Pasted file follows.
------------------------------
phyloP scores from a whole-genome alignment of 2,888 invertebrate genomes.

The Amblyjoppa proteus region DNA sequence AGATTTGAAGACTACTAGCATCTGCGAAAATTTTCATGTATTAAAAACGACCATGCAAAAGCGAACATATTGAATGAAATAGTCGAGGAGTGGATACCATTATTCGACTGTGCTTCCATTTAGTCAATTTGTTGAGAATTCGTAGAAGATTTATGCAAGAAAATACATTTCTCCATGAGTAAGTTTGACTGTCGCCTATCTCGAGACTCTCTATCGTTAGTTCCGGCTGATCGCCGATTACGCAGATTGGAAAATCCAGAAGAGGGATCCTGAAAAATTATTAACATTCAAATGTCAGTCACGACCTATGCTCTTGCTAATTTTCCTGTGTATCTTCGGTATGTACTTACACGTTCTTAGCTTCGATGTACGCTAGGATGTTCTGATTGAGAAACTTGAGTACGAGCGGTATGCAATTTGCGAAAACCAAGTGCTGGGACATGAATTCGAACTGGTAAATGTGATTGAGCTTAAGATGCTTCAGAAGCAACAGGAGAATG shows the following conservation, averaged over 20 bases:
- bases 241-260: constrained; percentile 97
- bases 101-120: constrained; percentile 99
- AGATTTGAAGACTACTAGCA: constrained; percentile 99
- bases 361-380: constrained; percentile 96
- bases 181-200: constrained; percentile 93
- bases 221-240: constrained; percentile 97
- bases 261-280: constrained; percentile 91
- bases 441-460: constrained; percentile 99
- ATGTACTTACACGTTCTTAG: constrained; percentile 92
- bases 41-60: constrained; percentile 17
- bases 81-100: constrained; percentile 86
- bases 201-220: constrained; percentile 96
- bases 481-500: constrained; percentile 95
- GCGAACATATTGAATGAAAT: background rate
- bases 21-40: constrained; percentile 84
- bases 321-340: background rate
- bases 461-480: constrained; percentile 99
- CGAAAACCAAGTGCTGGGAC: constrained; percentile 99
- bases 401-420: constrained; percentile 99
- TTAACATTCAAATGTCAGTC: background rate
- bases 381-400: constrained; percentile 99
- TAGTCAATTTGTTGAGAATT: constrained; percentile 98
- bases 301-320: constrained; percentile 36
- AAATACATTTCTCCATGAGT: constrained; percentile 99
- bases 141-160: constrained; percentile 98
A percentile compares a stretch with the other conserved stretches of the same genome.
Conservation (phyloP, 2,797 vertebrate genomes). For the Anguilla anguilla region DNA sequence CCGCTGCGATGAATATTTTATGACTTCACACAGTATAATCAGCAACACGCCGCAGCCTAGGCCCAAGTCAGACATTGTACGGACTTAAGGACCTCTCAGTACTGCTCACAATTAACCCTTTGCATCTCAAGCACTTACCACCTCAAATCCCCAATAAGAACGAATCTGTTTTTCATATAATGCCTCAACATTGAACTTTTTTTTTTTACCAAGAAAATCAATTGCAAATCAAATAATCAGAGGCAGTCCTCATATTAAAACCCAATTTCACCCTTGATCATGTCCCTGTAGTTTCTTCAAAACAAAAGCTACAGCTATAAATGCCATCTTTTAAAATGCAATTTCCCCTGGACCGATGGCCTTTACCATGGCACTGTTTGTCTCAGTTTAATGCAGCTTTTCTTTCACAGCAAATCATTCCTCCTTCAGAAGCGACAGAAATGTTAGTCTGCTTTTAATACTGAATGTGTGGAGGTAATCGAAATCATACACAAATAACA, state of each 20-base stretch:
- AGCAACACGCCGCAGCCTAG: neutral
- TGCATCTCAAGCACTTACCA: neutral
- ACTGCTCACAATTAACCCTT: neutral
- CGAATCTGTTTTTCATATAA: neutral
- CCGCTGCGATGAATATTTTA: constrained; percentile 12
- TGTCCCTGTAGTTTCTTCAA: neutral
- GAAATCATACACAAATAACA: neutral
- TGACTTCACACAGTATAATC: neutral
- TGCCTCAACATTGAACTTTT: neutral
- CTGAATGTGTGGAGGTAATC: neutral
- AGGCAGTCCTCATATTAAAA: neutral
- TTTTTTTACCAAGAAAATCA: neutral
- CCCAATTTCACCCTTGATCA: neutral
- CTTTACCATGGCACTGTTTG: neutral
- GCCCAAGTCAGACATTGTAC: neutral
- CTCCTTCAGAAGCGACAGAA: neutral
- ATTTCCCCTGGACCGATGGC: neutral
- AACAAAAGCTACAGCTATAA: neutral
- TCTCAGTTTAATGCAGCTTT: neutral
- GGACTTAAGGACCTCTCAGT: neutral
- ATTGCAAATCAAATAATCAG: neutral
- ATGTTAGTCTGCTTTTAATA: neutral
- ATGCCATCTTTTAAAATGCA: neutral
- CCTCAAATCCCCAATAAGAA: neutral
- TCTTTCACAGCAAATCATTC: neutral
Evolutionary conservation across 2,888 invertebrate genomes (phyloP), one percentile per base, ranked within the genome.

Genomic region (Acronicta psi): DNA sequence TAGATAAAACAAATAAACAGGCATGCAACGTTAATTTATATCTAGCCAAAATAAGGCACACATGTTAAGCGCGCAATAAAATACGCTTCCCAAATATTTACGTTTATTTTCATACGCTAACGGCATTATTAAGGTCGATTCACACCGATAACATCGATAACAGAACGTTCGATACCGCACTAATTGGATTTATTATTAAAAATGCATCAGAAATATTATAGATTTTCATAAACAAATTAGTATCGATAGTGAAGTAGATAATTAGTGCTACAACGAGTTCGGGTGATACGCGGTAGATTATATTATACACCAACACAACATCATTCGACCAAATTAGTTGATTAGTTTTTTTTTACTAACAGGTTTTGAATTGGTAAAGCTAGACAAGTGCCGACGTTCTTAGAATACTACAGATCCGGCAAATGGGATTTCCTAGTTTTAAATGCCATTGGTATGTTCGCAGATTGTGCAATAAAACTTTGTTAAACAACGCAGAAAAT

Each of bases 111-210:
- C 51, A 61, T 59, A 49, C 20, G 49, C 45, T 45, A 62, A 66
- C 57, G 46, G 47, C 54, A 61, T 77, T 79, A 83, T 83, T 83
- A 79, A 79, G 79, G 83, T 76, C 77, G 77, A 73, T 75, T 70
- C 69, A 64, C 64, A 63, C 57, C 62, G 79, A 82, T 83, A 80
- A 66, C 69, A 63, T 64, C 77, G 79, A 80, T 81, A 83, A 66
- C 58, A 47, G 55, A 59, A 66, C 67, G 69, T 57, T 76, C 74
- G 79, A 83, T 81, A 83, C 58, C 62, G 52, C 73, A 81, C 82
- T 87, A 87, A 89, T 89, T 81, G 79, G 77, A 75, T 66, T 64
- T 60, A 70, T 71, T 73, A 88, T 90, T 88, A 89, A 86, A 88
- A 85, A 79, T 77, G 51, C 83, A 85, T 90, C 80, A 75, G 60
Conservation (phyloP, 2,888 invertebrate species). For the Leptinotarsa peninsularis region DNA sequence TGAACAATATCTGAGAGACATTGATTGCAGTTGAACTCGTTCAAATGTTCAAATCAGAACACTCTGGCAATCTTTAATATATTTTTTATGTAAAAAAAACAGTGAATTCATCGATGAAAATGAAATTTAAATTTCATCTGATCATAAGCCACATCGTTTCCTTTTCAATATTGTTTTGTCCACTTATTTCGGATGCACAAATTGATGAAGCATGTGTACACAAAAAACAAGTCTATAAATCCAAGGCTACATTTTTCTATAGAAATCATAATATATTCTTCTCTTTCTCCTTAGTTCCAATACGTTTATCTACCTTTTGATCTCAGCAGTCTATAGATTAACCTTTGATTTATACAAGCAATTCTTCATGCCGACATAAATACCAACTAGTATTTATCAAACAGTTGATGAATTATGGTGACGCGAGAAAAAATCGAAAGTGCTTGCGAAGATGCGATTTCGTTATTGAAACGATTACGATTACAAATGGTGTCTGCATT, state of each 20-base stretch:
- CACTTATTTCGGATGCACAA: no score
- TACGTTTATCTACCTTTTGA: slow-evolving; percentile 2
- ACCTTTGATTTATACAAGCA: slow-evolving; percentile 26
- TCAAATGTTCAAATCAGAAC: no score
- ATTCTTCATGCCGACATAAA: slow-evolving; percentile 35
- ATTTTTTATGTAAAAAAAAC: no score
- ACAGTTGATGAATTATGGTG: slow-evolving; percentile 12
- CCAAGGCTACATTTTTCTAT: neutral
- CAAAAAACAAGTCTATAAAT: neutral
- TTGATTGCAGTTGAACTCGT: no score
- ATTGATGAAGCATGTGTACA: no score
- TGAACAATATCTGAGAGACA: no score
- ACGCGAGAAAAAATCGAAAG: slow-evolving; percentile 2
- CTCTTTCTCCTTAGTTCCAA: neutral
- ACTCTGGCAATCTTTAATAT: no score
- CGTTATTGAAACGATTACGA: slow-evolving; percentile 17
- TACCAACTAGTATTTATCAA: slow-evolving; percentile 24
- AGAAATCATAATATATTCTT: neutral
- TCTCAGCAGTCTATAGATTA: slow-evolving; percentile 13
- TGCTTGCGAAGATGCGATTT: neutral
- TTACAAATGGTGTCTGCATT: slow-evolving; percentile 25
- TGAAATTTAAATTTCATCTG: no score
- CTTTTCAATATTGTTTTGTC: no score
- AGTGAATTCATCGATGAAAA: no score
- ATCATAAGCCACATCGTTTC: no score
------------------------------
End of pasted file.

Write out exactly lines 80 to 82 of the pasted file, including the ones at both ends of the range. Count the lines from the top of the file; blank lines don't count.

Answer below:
- TGAACAATATCTGAGAGACA: no score
- ACGCGAGAAAAAATCGAAAG: slow-evolving; percentile 2
- CTCTTTCTCCTTAGTTCCAA: neutral